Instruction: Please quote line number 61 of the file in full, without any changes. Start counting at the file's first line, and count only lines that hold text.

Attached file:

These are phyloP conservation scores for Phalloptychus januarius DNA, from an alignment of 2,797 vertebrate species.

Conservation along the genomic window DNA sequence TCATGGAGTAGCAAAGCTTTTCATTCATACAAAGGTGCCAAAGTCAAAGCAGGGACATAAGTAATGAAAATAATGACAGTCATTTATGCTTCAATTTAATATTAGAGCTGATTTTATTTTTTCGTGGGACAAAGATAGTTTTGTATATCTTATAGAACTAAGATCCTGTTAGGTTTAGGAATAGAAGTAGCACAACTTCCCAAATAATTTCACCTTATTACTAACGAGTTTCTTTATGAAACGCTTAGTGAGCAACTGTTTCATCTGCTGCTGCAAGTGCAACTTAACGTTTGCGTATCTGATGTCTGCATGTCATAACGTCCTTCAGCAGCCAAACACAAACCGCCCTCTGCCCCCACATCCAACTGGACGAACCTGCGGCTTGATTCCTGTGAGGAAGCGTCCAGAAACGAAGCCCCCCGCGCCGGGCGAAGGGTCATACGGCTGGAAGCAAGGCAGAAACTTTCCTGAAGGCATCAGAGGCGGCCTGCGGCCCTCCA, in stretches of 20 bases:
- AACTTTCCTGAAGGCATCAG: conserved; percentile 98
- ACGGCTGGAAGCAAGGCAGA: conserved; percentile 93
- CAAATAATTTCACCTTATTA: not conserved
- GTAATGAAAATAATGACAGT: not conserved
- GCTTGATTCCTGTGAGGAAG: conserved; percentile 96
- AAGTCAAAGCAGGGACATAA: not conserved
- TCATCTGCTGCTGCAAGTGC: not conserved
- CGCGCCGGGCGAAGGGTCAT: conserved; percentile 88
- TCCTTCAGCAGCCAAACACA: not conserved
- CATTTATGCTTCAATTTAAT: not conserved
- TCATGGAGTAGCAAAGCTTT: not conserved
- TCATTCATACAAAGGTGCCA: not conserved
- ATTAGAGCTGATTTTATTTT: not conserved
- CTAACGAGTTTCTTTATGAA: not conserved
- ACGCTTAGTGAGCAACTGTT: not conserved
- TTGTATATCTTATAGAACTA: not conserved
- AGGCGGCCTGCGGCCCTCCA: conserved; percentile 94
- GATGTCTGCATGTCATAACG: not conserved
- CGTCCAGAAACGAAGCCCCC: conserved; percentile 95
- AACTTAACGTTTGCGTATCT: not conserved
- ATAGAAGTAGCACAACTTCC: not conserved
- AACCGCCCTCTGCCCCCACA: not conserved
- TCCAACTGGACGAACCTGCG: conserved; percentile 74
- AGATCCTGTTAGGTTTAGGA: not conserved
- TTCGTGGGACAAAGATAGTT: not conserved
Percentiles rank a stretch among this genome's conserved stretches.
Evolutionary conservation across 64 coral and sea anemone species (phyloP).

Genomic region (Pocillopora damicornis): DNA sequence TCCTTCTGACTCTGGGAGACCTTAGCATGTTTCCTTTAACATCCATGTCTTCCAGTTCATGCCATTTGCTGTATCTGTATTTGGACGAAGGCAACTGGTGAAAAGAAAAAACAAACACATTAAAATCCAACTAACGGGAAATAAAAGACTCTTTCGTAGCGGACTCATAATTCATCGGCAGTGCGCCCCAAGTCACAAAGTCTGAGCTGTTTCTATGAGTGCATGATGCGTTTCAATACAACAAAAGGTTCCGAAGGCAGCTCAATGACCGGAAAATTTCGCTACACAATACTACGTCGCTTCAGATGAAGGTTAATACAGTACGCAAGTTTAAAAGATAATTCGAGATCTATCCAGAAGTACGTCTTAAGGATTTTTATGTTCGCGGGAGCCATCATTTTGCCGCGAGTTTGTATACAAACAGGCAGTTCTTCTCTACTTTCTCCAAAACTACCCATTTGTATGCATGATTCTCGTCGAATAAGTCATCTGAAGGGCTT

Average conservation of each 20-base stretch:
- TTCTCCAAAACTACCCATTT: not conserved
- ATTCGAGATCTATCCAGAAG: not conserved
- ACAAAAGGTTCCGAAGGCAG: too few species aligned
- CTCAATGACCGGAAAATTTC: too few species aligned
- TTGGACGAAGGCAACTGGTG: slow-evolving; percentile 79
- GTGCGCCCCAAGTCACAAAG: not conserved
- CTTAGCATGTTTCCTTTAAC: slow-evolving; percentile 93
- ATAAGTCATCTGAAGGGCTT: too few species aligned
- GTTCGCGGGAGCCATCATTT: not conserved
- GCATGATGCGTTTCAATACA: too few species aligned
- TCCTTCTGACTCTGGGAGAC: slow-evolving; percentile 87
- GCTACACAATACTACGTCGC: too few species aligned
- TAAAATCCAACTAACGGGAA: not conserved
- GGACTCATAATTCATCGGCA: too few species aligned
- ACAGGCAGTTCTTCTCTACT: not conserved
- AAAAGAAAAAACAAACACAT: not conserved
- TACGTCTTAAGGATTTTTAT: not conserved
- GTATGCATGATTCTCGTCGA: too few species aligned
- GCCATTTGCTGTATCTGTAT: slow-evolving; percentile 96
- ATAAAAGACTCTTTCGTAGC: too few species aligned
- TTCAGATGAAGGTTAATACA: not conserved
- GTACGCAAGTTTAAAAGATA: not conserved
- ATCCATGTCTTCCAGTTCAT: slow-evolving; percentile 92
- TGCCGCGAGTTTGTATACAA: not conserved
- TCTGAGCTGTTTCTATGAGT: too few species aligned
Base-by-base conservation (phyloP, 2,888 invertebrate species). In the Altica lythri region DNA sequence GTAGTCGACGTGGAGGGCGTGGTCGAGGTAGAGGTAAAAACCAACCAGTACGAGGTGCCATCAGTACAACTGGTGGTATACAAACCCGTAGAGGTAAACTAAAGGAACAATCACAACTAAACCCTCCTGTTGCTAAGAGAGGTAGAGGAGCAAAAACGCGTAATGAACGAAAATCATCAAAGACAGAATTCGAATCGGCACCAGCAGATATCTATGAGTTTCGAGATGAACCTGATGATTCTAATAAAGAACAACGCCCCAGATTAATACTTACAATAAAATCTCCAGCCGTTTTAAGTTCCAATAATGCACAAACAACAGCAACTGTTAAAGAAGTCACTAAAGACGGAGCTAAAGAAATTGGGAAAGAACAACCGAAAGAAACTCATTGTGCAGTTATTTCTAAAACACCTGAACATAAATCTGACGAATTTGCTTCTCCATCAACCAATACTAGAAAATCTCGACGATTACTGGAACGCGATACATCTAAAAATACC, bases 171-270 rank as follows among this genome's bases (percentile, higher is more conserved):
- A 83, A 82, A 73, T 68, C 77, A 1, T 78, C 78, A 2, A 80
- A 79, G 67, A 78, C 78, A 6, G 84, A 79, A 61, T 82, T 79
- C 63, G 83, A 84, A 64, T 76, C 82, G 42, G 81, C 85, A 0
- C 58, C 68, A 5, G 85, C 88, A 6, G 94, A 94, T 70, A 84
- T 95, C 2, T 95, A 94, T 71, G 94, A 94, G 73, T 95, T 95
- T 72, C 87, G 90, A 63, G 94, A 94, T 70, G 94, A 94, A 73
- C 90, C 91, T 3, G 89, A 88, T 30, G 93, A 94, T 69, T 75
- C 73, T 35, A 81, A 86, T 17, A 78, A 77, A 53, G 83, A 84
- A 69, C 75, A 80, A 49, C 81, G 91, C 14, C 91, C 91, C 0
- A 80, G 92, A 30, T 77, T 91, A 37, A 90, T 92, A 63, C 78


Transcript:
- C 58, C 68, A 5, G 85, C 88, A 6, G 94, A 94, T 70, A 84